The Post Office Horizon affair has been described as one of the UK’s most widespread miscarriages of justice. It has been a long, complicated and contested saga, involving a campaign for justice, various court cases, compensation schemes, and currently a public inquiry.
Beginning in 1999, a number of postmasters (who run individual post offices) experienced difficulties with the Horizon Post Office computer system. The system had faults which showed false shortfalls on the accounts of postmasters. Because of the shortfalls reported by Horizon, some postmasters were suspended or had their contracts terminated, and others were prosecuted, convicted, and imprisoned (for example, for false accounting and fraud).
In 2016, a group of postmasters used a group litigation order (GLO) to take legal action against the Post Office for damages relating to the consequences from the faulty Horizon system. Following rulings from the High Court in the Bates v Post Office High Court case, the Post Office settled.
The Post Office has identified a total of 700 convictions in cases it prosecuted between 1999 and 2015 in which Horizon computer evidence might have featured.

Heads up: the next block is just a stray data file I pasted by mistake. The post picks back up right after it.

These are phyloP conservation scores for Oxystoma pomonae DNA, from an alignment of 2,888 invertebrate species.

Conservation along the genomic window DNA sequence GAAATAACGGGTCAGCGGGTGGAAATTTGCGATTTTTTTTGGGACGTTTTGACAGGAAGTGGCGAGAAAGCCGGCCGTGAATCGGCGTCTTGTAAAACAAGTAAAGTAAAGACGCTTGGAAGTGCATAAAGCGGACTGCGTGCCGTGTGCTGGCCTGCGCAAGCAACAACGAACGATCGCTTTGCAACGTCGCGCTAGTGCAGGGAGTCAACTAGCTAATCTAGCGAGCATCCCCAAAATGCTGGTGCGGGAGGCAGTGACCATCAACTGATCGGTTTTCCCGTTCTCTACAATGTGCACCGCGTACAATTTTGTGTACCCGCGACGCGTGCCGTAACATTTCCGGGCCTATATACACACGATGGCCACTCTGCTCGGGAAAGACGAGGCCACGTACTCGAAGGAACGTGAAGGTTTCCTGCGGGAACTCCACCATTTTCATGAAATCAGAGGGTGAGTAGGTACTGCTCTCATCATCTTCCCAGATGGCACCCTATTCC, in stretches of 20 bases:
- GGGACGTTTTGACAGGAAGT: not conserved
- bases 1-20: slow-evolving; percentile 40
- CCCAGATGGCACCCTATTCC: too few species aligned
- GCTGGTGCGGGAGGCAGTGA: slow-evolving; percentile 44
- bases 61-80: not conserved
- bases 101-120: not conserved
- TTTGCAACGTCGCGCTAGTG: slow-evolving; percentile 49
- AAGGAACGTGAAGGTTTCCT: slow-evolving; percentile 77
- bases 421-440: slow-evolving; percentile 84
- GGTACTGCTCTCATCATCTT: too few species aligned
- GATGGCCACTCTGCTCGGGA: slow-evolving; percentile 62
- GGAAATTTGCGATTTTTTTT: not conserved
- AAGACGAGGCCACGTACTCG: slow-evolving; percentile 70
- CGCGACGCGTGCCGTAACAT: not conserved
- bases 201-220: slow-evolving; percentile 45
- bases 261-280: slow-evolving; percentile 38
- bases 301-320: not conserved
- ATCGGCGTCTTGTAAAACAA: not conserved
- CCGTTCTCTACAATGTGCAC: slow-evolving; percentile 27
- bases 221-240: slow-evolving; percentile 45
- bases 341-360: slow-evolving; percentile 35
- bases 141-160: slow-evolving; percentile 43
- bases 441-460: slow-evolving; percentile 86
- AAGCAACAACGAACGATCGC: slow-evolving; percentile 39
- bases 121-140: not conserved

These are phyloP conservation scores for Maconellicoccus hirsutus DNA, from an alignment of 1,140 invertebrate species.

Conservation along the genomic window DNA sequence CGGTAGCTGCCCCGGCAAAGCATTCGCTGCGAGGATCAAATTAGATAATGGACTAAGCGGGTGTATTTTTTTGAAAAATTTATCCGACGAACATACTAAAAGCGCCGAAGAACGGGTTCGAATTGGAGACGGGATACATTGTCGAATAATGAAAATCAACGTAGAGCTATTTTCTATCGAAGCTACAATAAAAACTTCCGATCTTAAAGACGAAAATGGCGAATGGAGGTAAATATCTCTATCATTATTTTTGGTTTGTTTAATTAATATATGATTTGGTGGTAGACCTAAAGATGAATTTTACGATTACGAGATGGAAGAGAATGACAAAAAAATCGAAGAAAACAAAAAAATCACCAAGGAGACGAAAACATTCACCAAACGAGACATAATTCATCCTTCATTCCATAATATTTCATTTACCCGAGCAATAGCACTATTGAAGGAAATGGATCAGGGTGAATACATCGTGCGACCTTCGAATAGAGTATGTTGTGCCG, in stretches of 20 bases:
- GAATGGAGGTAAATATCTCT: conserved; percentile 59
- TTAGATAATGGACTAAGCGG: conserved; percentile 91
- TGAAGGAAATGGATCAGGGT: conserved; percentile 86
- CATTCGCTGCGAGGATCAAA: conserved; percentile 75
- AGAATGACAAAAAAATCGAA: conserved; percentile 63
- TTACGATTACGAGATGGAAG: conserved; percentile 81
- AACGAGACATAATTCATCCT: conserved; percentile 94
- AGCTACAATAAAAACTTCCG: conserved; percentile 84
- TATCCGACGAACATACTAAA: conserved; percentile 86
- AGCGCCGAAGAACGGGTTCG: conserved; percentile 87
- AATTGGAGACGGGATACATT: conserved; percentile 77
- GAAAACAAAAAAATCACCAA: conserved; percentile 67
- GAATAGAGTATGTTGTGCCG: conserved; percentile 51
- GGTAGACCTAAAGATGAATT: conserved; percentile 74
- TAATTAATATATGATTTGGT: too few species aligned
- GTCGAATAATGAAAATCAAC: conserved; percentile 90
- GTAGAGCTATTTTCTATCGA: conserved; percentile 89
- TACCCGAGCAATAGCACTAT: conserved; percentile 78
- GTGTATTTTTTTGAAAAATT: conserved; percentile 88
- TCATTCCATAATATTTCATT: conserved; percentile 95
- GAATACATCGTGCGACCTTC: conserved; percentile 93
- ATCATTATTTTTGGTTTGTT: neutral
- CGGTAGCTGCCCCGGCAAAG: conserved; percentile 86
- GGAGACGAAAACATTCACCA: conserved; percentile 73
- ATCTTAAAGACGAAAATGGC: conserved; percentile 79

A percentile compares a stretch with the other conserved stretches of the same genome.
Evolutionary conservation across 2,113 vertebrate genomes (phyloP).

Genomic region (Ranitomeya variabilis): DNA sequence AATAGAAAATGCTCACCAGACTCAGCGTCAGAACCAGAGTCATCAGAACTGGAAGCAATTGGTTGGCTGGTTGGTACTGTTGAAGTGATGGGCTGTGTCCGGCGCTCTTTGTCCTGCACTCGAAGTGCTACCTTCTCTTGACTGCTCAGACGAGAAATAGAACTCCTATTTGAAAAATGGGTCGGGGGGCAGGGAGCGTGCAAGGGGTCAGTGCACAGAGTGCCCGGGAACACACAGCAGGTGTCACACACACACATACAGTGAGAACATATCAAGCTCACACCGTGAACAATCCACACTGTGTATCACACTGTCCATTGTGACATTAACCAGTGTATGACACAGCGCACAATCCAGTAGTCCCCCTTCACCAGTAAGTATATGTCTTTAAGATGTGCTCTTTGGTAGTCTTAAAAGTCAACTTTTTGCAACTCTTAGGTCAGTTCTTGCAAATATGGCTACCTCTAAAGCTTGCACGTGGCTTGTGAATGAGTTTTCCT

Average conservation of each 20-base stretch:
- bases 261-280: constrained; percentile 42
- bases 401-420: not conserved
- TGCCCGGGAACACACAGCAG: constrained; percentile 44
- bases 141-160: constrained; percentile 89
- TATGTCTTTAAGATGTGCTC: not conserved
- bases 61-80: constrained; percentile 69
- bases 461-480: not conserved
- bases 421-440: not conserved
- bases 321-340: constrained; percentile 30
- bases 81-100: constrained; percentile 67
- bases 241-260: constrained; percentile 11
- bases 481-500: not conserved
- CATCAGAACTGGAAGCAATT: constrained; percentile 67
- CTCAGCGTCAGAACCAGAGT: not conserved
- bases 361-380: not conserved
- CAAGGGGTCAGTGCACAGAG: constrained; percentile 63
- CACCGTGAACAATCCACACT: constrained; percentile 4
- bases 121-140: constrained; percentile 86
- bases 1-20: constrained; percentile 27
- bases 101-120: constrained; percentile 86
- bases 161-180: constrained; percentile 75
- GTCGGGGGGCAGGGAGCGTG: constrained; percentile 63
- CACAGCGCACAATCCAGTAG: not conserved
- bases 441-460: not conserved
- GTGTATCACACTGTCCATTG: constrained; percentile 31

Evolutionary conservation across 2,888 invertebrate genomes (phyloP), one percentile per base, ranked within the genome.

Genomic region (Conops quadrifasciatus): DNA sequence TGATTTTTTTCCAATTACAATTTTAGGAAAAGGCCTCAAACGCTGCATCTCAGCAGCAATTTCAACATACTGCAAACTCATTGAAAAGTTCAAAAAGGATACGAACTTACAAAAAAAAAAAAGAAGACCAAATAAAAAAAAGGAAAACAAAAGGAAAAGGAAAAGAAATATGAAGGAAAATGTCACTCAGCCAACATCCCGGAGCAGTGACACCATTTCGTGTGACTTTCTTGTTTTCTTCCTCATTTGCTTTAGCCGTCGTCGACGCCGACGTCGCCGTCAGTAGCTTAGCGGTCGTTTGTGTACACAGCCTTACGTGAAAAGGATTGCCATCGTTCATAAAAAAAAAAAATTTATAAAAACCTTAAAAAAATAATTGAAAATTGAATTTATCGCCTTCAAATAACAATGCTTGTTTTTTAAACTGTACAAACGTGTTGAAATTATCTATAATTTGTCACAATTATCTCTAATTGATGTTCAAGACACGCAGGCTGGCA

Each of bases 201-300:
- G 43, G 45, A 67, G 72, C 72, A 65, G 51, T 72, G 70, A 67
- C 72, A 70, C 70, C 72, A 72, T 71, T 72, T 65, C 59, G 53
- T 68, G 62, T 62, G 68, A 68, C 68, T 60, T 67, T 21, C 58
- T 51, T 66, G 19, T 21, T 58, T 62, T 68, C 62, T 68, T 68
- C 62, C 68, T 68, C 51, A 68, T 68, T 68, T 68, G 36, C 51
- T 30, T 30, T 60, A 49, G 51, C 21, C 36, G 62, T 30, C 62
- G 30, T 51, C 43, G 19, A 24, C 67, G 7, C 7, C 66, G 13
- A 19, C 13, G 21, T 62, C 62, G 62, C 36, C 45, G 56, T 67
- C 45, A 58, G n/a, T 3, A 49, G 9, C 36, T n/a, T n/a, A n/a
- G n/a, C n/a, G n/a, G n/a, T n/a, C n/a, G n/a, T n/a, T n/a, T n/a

The total number of all overturned convictions as of 3 January 2024 is 93. This includes five cases in which the Post Office was not the prosecutor.
More than £32.4 million has been paid in compensation to date, including 30 full and final settlements.
Convictions data (as of 8 January 2024)
|Total relevant convictions (1999 – 2015)
|Number of completed appeal cases
|Number of convictions overturned
|Number of convictions upheld/ cases refused permission to appeal or withdrawn from Court
|Number of cases currently with Appeal Courts
|Number of people with relevant convictions not yet contacted – so far unable to be located and require further tracing
Some 500 or more victims of this scandal have yet to have their convictions overturned. Whilst some may well be guilty of theft or other offences, it is generally accepted that the vast majority were not. Understandably, many people may wish to forget this period in their lives, in part perhaps due to a deep mistrust of the criminal justice system.
The slow pace of providing justice for the postmasters increases the harm that has been caused, and some are calling for more radical measures, including an Act of Parliament to wipe convictions from the record.
If you are affected by this scandal and wish to discuss your legal options, then please do not hesitate to get in touch using our online enquiry form, or by calling us on 01743 248545.